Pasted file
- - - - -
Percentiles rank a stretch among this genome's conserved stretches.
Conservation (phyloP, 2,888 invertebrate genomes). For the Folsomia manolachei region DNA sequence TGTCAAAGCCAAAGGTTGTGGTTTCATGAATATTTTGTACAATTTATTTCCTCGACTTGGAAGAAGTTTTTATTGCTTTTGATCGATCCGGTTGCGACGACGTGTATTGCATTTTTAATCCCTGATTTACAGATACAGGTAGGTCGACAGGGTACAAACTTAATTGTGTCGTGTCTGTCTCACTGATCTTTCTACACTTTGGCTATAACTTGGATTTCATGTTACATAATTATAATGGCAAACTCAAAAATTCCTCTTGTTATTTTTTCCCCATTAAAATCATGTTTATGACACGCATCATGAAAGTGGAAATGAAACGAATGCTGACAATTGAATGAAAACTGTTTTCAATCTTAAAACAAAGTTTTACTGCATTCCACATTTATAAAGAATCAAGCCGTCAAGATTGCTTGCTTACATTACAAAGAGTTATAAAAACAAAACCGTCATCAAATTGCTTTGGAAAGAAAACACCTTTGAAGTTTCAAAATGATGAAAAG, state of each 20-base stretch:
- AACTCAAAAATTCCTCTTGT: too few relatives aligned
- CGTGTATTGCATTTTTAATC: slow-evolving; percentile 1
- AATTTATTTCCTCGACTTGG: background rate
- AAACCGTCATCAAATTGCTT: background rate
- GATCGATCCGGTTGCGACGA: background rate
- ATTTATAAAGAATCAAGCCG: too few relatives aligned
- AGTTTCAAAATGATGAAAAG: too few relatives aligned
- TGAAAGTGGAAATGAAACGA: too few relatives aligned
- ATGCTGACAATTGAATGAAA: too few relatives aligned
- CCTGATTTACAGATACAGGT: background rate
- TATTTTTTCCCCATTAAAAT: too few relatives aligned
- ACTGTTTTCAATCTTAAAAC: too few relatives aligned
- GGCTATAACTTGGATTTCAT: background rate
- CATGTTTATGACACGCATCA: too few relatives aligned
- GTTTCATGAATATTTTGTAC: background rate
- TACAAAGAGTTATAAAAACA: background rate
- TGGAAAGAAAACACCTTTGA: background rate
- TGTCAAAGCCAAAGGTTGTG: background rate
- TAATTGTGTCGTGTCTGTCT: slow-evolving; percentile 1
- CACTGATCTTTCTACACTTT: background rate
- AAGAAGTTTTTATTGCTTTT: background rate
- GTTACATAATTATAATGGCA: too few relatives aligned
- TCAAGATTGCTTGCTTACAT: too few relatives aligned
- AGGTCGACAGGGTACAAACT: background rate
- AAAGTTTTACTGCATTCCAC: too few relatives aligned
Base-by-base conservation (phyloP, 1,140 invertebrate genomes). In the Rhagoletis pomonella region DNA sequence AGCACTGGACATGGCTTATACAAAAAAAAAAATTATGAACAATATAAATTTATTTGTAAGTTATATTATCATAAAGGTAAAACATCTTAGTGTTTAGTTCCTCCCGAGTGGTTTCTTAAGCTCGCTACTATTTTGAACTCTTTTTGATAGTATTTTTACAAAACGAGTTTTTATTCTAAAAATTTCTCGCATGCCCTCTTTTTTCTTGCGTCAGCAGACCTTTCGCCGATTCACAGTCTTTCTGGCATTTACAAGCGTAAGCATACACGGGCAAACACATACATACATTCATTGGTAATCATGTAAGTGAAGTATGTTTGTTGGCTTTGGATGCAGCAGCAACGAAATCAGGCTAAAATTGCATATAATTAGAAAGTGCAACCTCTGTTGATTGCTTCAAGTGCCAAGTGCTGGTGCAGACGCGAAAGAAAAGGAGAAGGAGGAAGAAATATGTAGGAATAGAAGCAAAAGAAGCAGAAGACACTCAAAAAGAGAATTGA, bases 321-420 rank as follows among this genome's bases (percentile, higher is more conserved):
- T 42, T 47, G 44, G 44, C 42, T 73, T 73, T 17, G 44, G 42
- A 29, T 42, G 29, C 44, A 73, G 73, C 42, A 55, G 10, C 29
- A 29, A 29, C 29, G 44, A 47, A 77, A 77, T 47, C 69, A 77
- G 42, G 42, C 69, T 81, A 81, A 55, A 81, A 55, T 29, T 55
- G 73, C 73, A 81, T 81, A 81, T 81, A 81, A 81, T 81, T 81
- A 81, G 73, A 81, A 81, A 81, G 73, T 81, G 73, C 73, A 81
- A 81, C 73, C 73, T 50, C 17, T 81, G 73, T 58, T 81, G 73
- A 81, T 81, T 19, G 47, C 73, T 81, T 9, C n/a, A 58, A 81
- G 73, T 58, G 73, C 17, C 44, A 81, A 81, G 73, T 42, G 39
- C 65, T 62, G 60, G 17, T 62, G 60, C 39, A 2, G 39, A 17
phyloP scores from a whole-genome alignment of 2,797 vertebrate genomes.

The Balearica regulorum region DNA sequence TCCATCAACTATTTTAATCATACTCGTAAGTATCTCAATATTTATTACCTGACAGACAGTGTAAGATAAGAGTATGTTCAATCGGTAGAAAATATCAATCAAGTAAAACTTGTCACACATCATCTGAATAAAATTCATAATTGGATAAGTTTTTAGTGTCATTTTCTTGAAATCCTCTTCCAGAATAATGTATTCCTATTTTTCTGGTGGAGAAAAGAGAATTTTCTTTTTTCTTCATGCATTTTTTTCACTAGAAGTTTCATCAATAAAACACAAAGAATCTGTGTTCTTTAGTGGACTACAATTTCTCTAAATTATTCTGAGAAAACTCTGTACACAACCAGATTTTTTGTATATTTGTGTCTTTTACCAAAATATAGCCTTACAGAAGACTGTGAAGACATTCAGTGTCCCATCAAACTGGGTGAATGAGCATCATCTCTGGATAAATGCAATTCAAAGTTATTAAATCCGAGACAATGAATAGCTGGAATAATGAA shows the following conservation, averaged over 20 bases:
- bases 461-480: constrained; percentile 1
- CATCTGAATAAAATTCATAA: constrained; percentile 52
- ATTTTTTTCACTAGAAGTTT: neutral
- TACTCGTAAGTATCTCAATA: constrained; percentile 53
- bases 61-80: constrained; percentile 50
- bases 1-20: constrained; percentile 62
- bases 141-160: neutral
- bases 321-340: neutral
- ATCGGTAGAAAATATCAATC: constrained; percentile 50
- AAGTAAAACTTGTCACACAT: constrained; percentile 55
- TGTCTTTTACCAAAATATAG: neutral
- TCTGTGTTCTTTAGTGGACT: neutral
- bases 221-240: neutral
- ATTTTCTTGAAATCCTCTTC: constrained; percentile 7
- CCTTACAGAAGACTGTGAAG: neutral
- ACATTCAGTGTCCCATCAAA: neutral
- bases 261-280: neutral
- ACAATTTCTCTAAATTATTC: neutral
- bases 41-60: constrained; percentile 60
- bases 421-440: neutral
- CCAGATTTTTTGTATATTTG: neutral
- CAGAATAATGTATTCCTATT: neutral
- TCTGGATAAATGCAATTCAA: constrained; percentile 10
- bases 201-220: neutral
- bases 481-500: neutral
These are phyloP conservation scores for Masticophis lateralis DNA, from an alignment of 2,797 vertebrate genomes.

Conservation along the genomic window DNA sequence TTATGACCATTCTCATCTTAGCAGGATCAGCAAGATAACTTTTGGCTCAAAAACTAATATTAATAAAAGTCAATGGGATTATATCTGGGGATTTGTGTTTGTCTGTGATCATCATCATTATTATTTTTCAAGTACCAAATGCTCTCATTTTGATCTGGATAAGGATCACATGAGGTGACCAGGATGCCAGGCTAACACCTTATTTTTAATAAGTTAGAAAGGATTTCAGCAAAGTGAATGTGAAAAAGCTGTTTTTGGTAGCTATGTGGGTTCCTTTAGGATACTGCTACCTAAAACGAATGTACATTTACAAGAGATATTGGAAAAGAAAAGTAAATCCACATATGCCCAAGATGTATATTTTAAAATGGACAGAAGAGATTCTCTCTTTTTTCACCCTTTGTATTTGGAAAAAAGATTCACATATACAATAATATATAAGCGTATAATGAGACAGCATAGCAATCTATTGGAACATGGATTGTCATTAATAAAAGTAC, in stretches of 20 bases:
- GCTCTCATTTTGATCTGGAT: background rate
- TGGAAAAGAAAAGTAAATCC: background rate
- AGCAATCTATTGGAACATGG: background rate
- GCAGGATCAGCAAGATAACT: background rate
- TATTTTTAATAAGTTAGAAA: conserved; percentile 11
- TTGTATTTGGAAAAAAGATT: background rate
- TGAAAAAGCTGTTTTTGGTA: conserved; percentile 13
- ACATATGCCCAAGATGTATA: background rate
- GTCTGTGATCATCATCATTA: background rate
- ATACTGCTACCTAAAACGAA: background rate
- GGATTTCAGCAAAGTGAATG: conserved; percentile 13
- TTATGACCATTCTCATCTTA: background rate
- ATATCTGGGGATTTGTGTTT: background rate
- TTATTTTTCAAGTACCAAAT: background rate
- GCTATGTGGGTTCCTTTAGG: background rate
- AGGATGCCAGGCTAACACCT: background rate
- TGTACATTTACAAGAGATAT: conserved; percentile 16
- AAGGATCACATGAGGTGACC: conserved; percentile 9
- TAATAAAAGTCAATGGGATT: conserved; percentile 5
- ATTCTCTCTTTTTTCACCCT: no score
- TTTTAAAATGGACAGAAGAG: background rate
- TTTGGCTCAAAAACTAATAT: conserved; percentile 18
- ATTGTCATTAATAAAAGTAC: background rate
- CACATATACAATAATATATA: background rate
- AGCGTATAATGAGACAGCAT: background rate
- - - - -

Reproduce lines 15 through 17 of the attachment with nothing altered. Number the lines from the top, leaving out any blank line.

- GGCTATAACTTGGATTTCAT: background rate
- CATGTTTATGACACGCATCA: too few relatives aligned
- GTTTCATGAATATTTTGTAC: background rate